Twice a day, the staff shared tea and bread. This was a wonderful management strategy: Because we respected each other as people, work proceedings ran smoothly.

In North America, we party when work permits. Bolivians work when fiestas permit.

Each year before Lent, Bolivians succumb to hedonistic pleasures in a week-long party known as Carnival. Bolivians are usually reserved; during Carnival, however, couples kiss in the central square as children pummel them with water balloons and shaving cream.

While words cannot describe the feeling of dancing with hundreds of people in the rain for three days straight, I can say that our world would be a better place if we allowed ourselves an annual release like Carnival.

The fact that partying is cheap in Bolivia facilitates this state of mind. Tarija is a wine-producing region and a decent local bottle costs Can$ 3.50. An array of fresh fruits and vegetables can be had for pocket change. Shopping at the colourful markets amidst ladies in traditional dress is more stimulating than surveying frozen meat under the fluorescent lights of a grocery store.

Bolivia's unforgiving terrain is a nature lover's paradise. Over and over, I felt that I was the first person to lay eyes on a jagged peak or mountain stream.

On the road that winds through the eastern cordillera of the Andes between Tarija and Sucre, giant cacti cast shadows onto steep canyons as the sun sets a deep haze of purple.

After a day at the Salar de Uyuni, a giant salt plain, you can sit in a green pasture surrounded by violet snow-capped volcanoes and unwind with no one but a herd of llamas.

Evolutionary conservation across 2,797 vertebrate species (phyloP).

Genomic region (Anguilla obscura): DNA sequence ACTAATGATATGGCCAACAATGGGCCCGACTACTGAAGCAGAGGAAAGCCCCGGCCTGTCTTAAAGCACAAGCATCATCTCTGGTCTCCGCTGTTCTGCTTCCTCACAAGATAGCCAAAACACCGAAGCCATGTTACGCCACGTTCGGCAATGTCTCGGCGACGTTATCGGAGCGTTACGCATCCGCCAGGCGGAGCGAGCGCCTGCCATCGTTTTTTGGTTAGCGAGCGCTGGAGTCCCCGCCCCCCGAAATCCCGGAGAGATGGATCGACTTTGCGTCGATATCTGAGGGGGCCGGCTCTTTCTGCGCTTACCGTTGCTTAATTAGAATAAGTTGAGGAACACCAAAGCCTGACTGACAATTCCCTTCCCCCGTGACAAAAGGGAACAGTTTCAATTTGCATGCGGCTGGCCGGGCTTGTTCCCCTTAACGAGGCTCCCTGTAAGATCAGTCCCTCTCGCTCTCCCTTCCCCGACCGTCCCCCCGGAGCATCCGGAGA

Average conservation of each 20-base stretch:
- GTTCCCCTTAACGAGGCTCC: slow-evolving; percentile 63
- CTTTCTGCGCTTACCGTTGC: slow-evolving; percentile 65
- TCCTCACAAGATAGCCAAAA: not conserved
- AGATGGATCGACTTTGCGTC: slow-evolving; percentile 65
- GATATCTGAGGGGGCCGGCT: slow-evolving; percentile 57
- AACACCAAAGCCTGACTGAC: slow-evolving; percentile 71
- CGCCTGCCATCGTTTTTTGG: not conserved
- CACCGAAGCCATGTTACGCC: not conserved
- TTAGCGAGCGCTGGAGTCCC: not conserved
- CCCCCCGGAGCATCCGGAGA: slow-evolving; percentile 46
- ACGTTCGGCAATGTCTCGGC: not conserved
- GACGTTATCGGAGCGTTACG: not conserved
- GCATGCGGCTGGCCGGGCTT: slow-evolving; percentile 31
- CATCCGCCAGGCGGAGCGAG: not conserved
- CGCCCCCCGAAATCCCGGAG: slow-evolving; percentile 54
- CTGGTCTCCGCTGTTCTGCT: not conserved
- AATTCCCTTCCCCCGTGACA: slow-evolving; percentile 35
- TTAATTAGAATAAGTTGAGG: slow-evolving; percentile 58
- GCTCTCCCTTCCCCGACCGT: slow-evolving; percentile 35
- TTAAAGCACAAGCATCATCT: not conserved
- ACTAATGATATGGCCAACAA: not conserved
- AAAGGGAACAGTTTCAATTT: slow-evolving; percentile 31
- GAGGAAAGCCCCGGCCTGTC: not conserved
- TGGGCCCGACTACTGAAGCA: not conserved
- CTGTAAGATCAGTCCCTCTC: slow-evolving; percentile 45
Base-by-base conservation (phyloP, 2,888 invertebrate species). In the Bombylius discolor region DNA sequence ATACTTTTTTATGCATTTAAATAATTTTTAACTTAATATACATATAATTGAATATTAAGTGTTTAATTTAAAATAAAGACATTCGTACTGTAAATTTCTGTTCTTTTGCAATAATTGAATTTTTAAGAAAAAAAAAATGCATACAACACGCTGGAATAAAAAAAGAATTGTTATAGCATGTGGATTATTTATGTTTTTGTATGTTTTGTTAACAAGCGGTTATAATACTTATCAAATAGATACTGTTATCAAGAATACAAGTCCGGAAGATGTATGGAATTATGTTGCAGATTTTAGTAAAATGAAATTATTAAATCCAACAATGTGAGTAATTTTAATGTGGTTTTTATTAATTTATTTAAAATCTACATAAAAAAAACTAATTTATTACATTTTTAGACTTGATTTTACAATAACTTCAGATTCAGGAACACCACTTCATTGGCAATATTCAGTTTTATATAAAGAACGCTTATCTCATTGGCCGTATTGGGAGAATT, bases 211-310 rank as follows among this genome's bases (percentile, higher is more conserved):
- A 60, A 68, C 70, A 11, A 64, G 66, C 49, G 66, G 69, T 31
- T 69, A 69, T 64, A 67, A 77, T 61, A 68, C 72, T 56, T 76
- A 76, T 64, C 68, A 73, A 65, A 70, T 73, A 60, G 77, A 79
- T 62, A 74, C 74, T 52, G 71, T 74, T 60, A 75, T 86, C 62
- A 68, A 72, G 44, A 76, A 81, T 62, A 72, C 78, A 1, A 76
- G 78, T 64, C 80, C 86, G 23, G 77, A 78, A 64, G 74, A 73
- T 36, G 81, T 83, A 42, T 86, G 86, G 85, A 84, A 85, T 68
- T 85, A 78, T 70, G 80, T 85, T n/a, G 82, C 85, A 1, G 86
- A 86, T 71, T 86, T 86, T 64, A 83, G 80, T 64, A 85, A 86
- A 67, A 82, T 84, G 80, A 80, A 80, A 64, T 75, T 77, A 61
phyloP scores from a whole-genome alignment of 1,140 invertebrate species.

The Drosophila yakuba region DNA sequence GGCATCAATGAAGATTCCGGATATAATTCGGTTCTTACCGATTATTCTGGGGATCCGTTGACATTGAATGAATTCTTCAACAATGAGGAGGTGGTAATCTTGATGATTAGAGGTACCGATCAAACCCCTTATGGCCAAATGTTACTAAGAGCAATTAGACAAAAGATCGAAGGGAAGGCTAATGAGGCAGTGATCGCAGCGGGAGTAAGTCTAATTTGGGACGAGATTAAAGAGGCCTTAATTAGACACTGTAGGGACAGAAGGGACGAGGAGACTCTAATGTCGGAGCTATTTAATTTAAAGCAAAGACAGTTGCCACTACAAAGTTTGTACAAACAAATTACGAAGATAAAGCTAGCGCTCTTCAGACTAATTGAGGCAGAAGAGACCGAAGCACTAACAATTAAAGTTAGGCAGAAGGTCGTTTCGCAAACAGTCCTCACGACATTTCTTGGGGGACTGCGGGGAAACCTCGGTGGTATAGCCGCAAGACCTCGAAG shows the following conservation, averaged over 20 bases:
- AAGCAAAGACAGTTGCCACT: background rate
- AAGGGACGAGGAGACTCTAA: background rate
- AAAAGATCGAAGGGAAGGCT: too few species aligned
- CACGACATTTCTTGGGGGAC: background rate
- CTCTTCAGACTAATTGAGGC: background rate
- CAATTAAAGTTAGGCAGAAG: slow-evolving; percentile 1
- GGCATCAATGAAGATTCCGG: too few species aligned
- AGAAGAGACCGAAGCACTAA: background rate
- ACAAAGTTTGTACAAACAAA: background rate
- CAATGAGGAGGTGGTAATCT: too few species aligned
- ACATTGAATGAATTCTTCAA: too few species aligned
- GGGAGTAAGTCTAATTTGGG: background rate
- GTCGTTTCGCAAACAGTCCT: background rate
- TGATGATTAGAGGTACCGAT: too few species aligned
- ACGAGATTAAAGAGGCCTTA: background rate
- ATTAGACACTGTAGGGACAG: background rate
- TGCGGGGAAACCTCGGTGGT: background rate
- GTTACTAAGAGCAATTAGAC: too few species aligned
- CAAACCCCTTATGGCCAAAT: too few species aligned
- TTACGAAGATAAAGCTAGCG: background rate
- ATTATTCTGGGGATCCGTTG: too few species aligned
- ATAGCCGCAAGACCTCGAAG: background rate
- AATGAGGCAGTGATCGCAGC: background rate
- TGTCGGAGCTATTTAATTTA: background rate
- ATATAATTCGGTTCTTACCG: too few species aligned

My gringo friends and I agree that Bolivia's lack of tourism and Western influence is what made the trip so special.

Five months wasn't enough for me. After my Netcorps contract ended, I travelled in Brazil for two months and returned to Bolivia to teach first aid at Mujeres en Acci¢n's residence for teenage mothers.

Because of the financial perks and practical work experience, I think that Netcorps is the best way to live a culture.

If you're not eligible, urge local NGOs or MPs to create a program like Netcorps. The Canadian government continues to expand the program because it gives Canada a great image abroad, promotes sustainable development as well as lasting links between Canadians and their host countries. In March 2003, Netcorps will celebrate its 1000th internship.

Also, NGOs like VSO and Oxfam offer other work exchanges. While you may pay airfare, inquire about accommodations with the host organization. They might house you if they are affiliated with a residence.

While my liver continues to recover from one too many fiestas, I try to infuse my Canadian life with the value that Bolivians place in one another.

I know now that I was meant to go to Bolivia. So, save your Costa Rica for retirement, and follow your destiny.


About the Author
Melanie Takefman returned to Canada in August 2002. She is the editor of Eve magazine and the assistant editor of Concordia University's Thursday Report 

This is an archived article
Some details and organisations mentioned in this article may no longer be applicable